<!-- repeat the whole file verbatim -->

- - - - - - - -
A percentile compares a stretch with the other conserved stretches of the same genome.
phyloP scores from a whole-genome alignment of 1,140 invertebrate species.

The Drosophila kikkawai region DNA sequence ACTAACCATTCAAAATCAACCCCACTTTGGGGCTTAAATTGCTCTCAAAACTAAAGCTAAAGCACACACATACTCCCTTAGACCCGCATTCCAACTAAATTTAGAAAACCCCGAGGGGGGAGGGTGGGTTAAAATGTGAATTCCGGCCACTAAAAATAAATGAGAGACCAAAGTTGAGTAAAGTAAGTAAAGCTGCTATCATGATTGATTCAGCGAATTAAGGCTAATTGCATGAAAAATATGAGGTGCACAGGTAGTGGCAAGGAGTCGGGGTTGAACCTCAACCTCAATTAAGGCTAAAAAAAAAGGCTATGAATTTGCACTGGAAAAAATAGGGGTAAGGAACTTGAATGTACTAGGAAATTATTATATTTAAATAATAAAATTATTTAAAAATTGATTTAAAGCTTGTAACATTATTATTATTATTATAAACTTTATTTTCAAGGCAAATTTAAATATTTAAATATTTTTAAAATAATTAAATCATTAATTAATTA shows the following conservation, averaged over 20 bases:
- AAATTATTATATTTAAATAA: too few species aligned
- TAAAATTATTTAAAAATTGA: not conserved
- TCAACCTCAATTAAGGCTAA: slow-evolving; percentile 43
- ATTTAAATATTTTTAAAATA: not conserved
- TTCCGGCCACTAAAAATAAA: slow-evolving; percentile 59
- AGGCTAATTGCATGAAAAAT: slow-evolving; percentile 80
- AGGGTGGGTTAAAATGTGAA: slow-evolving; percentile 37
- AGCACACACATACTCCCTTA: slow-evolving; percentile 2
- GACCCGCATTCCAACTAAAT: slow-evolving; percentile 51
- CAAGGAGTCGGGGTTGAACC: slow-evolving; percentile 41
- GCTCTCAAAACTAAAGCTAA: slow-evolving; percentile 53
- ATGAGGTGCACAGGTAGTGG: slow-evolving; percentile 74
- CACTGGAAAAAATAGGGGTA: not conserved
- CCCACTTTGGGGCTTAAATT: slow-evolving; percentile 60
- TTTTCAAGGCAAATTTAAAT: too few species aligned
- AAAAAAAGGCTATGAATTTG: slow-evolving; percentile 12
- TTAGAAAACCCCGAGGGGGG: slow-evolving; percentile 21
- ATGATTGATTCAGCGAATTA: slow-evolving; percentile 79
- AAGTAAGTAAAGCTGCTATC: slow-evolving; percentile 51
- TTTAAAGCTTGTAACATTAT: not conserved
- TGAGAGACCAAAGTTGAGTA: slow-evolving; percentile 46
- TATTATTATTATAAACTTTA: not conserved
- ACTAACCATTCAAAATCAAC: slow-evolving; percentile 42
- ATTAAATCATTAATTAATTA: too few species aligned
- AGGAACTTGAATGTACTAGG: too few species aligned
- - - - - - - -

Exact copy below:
A percentile compares a stretch with the other conserved stretches of the same genome.
phyloP scores from a whole-genome alignment of 1,140 invertebrate species.

The Drosophila kikkawai region DNA sequence ACTAACCATTCAAAATCAACCCCACTTTGGGGCTTAAATTGCTCTCAAAACTAAAGCTAAAGCACACACATACTCCCTTAGACCCGCATTCCAACTAAATTTAGAAAACCCCGAGGGGGGAGGGTGGGTTAAAATGTGAATTCCGGCCACTAAAAATAAATGAGAGACCAAAGTTGAGTAAAGTAAGTAAAGCTGCTATCATGATTGATTCAGCGAATTAAGGCTAATTGCATGAAAAATATGAGGTGCACAGGTAGTGGCAAGGAGTCGGGGTTGAACCTCAACCTCAATTAAGGCTAAAAAAAAAGGCTATGAATTTGCACTGGAAAAAATAGGGGTAAGGAACTTGAATGTACTAGGAAATTATTATATTTAAATAATAAAATTATTTAAAAATTGATTTAAAGCTTGTAACATTATTATTATTATTATAAACTTTATTTTCAAGGCAAATTTAAATATTTAAATATTTTTAAAATAATTAAATCATTAATTAATTA shows the following conservation, averaged over 20 bases:
- AAATTATTATATTTAAATAA: too few species aligned
- TAAAATTATTTAAAAATTGA: not conserved
- TCAACCTCAATTAAGGCTAA: slow-evolving; percentile 43
- ATTTAAATATTTTTAAAATA: not conserved
- TTCCGGCCACTAAAAATAAA: slow-evolving; percentile 59
- AGGCTAATTGCATGAAAAAT: slow-evolving; percentile 80
- AGGGTGGGTTAAAATGTGAA: slow-evolving; percentile 37
- AGCACACACATACTCCCTTA: slow-evolving; percentile 2
- GACCCGCATTCCAACTAAAT: slow-evolving; percentile 51
- CAAGGAGTCGGGGTTGAACC: slow-evolving; percentile 41
- GCTCTCAAAACTAAAGCTAA: slow-evolving; percentile 53
- ATGAGGTGCACAGGTAGTGG: slow-evolving; percentile 74
- CACTGGAAAAAATAGGGGTA: not conserved
- CCCACTTTGGGGCTTAAATT: slow-evolving; percentile 60
- TTTTCAAGGCAAATTTAAAT: too few species aligned
- AAAAAAAGGCTATGAATTTG: slow-evolving; percentile 12
- TTAGAAAACCCCGAGGGGGG: slow-evolving; percentile 21
- ATGATTGATTCAGCGAATTA: slow-evolving; percentile 79
- AAGTAAGTAAAGCTGCTATC: slow-evolving; percentile 51
- TTTAAAGCTTGTAACATTAT: not conserved
- TGAGAGACCAAAGTTGAGTA: slow-evolving; percentile 46
- TATTATTATTATAAACTTTA: not conserved
- ACTAACCATTCAAAATCAAC: slow-evolving; percentile 42
- ATTAAATCATTAATTAATTA: too few species aligned
- AGGAACTTGAATGTACTAGG: too few species aligned